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Approved Research

Sarcopenia in Multiple Sclerosis

Principal Investigator: Dr Yinan Zhang
Approved Research ID: 84824
Approval date: May 5th 2022

Lay summary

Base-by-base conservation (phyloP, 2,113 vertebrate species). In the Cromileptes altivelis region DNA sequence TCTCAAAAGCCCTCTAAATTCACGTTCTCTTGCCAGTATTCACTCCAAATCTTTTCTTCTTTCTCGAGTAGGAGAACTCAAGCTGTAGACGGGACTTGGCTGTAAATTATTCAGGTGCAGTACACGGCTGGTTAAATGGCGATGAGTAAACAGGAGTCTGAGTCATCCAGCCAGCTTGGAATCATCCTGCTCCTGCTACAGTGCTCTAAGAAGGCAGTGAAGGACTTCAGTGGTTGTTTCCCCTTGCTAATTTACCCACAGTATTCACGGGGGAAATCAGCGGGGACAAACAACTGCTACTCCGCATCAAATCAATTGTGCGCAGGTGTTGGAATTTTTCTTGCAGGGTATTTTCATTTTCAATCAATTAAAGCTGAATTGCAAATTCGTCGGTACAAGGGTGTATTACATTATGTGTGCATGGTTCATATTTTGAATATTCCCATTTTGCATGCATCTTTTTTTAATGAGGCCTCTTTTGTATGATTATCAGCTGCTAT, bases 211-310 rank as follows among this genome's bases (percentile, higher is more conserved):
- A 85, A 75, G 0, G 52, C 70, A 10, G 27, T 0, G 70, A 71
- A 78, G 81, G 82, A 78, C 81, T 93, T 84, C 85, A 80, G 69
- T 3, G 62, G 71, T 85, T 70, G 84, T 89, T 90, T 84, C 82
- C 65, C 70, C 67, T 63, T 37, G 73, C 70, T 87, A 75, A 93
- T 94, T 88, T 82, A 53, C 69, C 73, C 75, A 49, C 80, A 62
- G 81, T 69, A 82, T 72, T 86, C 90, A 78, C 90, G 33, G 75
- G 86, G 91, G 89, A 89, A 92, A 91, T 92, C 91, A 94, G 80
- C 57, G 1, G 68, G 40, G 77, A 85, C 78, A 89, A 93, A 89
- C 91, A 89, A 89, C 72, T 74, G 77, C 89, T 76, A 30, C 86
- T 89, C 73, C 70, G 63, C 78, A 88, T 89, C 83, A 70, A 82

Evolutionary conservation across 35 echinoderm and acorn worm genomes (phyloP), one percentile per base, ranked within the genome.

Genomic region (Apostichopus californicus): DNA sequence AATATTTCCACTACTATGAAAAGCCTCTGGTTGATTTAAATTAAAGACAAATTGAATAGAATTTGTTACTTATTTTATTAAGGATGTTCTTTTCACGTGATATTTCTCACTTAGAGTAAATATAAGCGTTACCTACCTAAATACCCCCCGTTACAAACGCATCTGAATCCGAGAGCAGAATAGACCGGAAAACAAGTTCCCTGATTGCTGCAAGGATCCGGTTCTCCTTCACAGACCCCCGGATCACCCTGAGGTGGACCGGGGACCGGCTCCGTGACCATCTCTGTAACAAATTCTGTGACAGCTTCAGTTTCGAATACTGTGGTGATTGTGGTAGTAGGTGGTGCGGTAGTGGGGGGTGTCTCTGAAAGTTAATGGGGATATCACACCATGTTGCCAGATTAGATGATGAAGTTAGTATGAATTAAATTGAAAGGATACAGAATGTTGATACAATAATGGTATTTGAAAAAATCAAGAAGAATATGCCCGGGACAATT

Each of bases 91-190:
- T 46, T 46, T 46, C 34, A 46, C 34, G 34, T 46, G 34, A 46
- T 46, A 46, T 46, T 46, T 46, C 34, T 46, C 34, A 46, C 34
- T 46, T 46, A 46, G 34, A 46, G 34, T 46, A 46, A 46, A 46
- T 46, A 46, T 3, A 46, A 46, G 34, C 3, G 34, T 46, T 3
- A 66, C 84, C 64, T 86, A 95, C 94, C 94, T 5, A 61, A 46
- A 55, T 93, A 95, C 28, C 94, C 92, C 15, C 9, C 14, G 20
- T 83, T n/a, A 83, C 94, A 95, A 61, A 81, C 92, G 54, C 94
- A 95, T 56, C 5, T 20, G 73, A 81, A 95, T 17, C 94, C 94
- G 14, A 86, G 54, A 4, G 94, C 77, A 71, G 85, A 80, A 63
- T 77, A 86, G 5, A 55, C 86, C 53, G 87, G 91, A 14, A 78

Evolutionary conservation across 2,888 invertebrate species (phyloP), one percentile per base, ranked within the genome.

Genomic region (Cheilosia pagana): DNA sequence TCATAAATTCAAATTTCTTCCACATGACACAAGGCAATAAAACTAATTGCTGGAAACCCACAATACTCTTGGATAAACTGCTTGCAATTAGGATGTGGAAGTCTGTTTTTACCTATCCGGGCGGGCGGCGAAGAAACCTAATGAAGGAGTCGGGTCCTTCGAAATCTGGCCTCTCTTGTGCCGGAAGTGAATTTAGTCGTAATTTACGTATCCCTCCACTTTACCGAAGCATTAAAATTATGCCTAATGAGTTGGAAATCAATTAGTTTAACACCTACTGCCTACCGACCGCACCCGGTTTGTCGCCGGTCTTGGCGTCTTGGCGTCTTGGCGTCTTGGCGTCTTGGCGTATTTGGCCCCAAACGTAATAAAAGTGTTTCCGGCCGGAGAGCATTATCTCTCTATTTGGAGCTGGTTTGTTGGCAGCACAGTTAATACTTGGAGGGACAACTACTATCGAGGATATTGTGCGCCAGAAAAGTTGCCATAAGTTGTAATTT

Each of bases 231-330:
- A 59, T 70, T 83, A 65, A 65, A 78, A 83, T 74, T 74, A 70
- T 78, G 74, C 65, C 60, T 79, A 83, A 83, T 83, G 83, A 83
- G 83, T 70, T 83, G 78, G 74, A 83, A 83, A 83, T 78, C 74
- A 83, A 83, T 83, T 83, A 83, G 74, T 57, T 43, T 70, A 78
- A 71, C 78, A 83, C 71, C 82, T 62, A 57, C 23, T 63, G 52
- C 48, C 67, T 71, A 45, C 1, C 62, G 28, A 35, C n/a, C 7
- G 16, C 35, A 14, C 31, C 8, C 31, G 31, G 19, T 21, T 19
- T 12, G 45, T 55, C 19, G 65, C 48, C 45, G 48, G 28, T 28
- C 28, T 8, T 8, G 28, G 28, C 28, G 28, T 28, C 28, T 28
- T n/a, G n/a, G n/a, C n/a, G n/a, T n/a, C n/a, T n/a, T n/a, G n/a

Multiple sclerosis (MS) is a disease of the central nervous system that can cause periods or new or worsening neurological deficits and progression of disability. The disease affects about 2.8 million individuals worldwide and is the most common non-trauma related cause of disability in young adults. With improvements in diagnosis and therapy, there is a rapid growth in the number of older adults living with MS. Older adults with MS commonly experience worsening weakness or decline in function, which is difficult for clinicians to distinguish between the patient's MS getting worse or age-related changes that are not due to MS. A common cause of age-related weakness is a condition called sarcopenia, which is the gradual loss of muscle mass and strength and results in decline in function. Sarcopenia is common with older age and is present in 10-40% of community-dwelling older adults depending on the definition of sarcopenia used. However, research suggests that sarcopenia is underrecognized and underdiagnosed, which adds significant health and economic burdens to patients and society. The goal of this study is to determine the prevalence of sarcopenia in people with MS using data from the UK Biobank. Previous studies have found that patients with neurological conditions are at higher risk of developing sarcopenia. However, prior studies have not adequately studied the prevalence of sarcopenia in MS. This study will use data from the UK biobank to estimate the prevalence of sarcopenia in people with MS compared to people without MS and determine whether sarcopenia in MS is associated with worse health outcomes such as falls, hospitalizations, mortality, and patient-reported quality of life. The results of this study will provide the basis for additional studies that will further characterize the relationship between sarcopenia and MS-related disease outcomes and ultimately lead to future interventional studies to treat sarcopenia in MS to improve physical function. The recognition of sarcopenia in MS will lead to better care of individuals with MS by improving the diagnosis, prevention, and treatment (such as a tailored exercise regimen) of this underrecognized yet prevalent age-related cause of weakness and loss of function in people with MS.